$15 music charge, $10 minimum, call 203 792 1500 for reservations
Isabella Mendes, vocals & piano Joe Carter, guitar
Jeff Fuller, bass Ben Billelo, drums
“… sveltely swinging Brazilian jazz … bosses of bossa nova …”
Owen McNally, Hartford Courant
Sambeleza derives its name from two words: samba, the national dance of Brasil, and beleza, Portuguese for 'beauty.' The Connecticut group lives up to it's name. They create gorgeous tapestries of guitars, percussion, and vocals in both Portuguese and English, weaving the rhythms and melodies of bossa nova and samba with exciting jazz improvisation. Sao Paulo-native Isabella Mendes has a crystal-clear singing voice that recalls the sound of Astrud Gilberto. Brazilian guitar specialist Joe Carter and jazz bassist Jeff Fuller are two of the best in the region, and for this concert are joined by the talented Ben Bilello on drums.
The group is celebrating the release of their first CD, Sambeleza Live! The album was recorded last year on the summer solstice by WPKN 89.5FM, and features guest artists Ali Ryerson on flute, Adriano Santoson drums and Zé Mauricio on percussion.
In California, a legendary jazz club, The Bach Dancing and Dynamite Society, in Half Moon Bay, south of San Francisco, has been around since 1964.
"They have Sunday concerts,'' said Michael Lauretano, owner of Pizzeria Lauretano on Greenwood Avenue in Bethel. "The performers who played San Francisco on the weekends would go there to play Sundays.''
That is why, in part, Sundays at Pizzeria Lauretano are generally booked solid as its jazz concerts fill the room nearly every week.
"It's part of our identity,'' said Lauretano, who loves the music he brings to his restaurant. "It's part of our value.''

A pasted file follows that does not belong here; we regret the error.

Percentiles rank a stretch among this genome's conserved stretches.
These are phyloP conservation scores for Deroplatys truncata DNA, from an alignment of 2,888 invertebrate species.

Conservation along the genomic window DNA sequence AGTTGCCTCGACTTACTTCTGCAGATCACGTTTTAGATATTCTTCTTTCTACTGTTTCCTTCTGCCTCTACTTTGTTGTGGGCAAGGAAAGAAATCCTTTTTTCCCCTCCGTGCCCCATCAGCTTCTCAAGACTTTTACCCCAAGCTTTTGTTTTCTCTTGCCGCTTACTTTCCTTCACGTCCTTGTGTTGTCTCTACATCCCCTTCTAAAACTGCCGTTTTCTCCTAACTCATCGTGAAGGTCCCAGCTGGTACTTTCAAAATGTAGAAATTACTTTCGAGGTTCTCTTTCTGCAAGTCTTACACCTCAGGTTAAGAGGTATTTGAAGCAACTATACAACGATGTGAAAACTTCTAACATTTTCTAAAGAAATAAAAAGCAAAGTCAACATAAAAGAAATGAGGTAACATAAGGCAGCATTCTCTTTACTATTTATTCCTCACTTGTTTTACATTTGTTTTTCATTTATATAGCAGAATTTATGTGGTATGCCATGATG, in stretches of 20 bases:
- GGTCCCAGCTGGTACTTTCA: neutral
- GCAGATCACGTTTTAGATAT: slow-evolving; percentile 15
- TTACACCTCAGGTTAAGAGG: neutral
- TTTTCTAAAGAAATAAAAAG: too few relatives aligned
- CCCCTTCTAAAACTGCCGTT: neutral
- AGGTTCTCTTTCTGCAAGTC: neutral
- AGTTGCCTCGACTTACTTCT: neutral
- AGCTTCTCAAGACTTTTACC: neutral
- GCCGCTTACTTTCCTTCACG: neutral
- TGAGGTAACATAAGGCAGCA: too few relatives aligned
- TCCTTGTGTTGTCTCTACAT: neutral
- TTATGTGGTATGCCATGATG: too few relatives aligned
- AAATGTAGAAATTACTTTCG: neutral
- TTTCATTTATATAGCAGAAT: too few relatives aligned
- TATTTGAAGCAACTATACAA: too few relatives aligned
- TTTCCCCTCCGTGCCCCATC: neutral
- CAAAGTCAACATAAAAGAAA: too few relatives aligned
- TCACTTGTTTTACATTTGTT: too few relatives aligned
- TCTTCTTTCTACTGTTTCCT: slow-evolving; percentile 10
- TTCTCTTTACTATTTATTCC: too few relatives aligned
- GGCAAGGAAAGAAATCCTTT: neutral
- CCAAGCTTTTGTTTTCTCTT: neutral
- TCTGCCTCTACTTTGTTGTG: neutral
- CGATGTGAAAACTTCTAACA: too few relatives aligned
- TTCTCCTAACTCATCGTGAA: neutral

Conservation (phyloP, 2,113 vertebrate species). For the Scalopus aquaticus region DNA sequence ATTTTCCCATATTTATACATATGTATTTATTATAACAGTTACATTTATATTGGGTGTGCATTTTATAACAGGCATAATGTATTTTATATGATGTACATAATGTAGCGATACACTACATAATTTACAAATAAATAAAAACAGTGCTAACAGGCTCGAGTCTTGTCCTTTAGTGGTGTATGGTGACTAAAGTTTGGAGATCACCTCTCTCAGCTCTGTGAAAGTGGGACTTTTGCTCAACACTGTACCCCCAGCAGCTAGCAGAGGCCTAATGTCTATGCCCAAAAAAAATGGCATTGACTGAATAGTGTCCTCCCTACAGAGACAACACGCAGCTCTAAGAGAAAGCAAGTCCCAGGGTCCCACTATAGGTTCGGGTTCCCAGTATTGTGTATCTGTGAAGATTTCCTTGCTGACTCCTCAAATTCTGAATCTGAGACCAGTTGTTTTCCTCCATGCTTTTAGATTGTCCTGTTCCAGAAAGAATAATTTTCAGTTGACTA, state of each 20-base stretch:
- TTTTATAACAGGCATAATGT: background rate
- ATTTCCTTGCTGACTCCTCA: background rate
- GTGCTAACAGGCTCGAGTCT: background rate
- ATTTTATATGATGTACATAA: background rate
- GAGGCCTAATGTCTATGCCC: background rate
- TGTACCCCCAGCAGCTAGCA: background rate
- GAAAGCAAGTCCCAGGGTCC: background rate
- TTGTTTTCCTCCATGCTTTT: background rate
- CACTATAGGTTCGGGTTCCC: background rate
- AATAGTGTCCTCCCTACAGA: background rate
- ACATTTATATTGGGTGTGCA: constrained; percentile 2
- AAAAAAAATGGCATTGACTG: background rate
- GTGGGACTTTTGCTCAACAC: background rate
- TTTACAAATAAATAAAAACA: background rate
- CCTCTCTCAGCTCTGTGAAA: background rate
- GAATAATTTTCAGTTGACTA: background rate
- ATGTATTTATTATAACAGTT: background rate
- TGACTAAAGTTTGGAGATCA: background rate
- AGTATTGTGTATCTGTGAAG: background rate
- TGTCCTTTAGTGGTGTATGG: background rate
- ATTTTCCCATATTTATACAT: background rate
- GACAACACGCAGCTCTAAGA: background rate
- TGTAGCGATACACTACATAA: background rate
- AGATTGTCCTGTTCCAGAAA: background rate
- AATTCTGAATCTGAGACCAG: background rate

"It enriches the legacy of the music,'' said master vibraphonist Arthur Lipner, of Wilton, who ended a two-week European concert tour by jetting back to Connecticut and playing two enthralling sets Sunday at the pizzeria with his quartet. "And it enriches our community.''
Lauretano said saxophonist Michael Leventhal, of Redding, pushed him to start featuring live music four or five years ago. Leventhal came in to eat one day, heard the recorded jazz Lauretano was playing for customers and urged him to start having live concerts. The Sunday concert series was born.
"It started very organically,'' said Judith Joiner, who handles the restaurant's publicity. "At first, it was 3 to 5 p.m. on Sunday. It was an occasional concert, and it was free. Then we started having music every Sunday. We gradually added a cover charge. Now, you have to call ahead for reservations every week.''
Lauretano said Leventhal and other musicians have helped him book excellent jazz artists who live in the area. By now, he said, he has a regular rotation of repeat performers. "They all want to come back,'' he said.